The National Catholic Review
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Christians believe there is life after death, but that does not mean they take death lightly. Like everyone else, they learn sooner or later why St. Paul called death the last enemy to be destroyed. Paul also said that Christians should not mourn for those who have died like people who have no hope, but he did not say there should be no mourning whatever. Although among Christians a favorite image of death is that of dawn and an awakening to unimaginable fulfillment, Christians quite properly grieve for their dead and promise themselves not to forget those from whom they have been separated by death, albeit only temporarily.

In fact, for more than 1,000 years now successive generations of Catholic Christians have had the custom of remembering their dead and commending them to the divine mercy with special devotion throughout the month of November. Those prayers for the departed are bound to be made with particular intensity this November because the terrorist attacks on Sept. 11 created such a massive and shattering confrontation with evil, suffering and death.

The destruction of the World Trade Center, the battering of the Pentagon and the crashing of United Airlines Flight 93 in a field in western Pennsylvania were not just local events. Their impact had a worldwide resonance. Two months later they continue to shadow the consciousness of millions of people in the United States and abroad. For those closest to the victims the grief has been immeasurably bitter, because the deaths were so violent and, as far as human reason could see, were so untimelyas though a day were suddenly to end at noon.

In the weeks following the attacks, many Americans turned, as though by a common impulse, to their churches, synagogues and mosques for strengthening and enlightenment. It could hardly have been otherwise. Science and philosophy are no help in dark hours. Lord Bryce put it neatly when he said that no one can be comforted in a supreme crisis by reflecting that the angles at the base of an isosceles triangle are equal.

It is likely that all these worshippers, Jewish, Christian or Muslim, were consoled by a certain awareness, however fleeting and indeterminate, of the overwhelming presence of God who is light and in whom there is no darkness at all (1 John 1:5), the incomprehensible Absolute, the creator of all things, in whom the three great monotheistic religions profess their faith.

Between God and ourselves, however, there always stands the scaffolding of human thought. Pascal compressed the theologians’ classic perplexity into a phrase when he observed that God alone knows how to speak of God. Christians believe that God has done that most fully in the Incarnation of the Word. The prayer of Christians centers most often, therefore, on the person of Jesus whom they believe to be the Son of God and God the Son.

Under affliction and sorrow, Christians are usually inclined to reflect upon Jesus’ passion, death and resurrection, because they believe he brought peace to the world through the blood of his cross (Col. 1:20). They see the cross as symbolizing their faith that suffering can be transformed into victory and death into a passage to a life without end and without tears. No doubt that is why some rescue workers at the World Trade Center stopped long enough to fashion a few pieces of steel wreckage into a cross set up amid the debris.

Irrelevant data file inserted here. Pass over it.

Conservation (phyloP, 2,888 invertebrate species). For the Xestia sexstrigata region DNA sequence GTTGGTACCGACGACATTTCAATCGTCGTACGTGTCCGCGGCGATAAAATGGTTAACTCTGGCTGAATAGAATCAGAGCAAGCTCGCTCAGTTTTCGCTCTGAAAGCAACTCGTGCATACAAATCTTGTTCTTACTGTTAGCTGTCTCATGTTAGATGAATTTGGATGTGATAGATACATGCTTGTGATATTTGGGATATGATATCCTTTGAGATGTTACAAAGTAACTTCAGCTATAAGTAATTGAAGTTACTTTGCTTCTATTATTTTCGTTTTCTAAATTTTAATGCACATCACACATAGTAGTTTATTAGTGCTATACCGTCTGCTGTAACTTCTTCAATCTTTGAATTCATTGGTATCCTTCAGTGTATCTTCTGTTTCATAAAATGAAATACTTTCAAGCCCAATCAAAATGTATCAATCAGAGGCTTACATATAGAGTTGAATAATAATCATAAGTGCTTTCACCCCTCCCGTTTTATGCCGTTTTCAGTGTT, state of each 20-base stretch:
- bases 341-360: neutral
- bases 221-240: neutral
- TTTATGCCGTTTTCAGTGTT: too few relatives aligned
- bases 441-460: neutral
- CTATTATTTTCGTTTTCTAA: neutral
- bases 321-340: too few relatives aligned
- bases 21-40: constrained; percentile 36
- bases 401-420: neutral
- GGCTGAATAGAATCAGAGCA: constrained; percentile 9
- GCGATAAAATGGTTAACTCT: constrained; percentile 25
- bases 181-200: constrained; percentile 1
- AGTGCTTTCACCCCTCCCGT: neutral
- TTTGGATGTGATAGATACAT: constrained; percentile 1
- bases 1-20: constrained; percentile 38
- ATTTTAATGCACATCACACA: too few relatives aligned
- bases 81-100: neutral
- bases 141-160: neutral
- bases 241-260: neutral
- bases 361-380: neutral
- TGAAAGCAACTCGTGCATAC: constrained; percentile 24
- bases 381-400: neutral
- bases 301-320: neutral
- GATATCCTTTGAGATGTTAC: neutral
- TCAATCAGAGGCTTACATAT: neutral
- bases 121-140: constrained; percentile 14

All the same, even though all Christians at some time or other must recommend consideration of the cross to themselves, no one dares speak easily of the cross to those who are suffering greatly. Few have understood the truth of the cross as well as Edith Stein, a Carmelite nun and a gifted philosopher, who was canonized by Pope John Paul II in 1998. She was born into a Jewish family in 1891, became a Catholic in 1922 and a Carmelite in 1933. She was put to death in the Auschwitz gas chambers in 1942.

Edith Stein had, as she herself reported, a decisive experience on her road to conversion. One of her friends at the University of Göttingen was Adolf Reinach, who was killed in action in the First World War. His wife was able to endure this sorrow because she was a devout Protestant Christian. Edith Stein was deeply impressed by that faith. This was, she said, my first encounter with the cross and the divine strength which it imparts to those who carry it.... It was the moment when my unbelief collapsed and Christ shone forthChrist in the mystery of the Cross.

What shines from the cross is the revelation that God so loved the world that he gave his only Son so that all who believe in him might have eternal life (John 3:16). That is the truth that can steady sad hearts and dry all tears in this November, and at any other time.

Comments

William A. Donohue | 1/26/2007 - 10:48am
The editorial reflection on the meaning of Christianity in the wake of the horrors of Sept. 11, “Here in This November” (11/5), is the most moving commentary on the subject to have appeared in print. Beautifully written, it is as brilliant as it is inspiring. It should be required reading in all Catholic schools. The next time some smug intellectual slams the Jesuits for not being “Catholic” enough, I’ll give him this piece. End of story.

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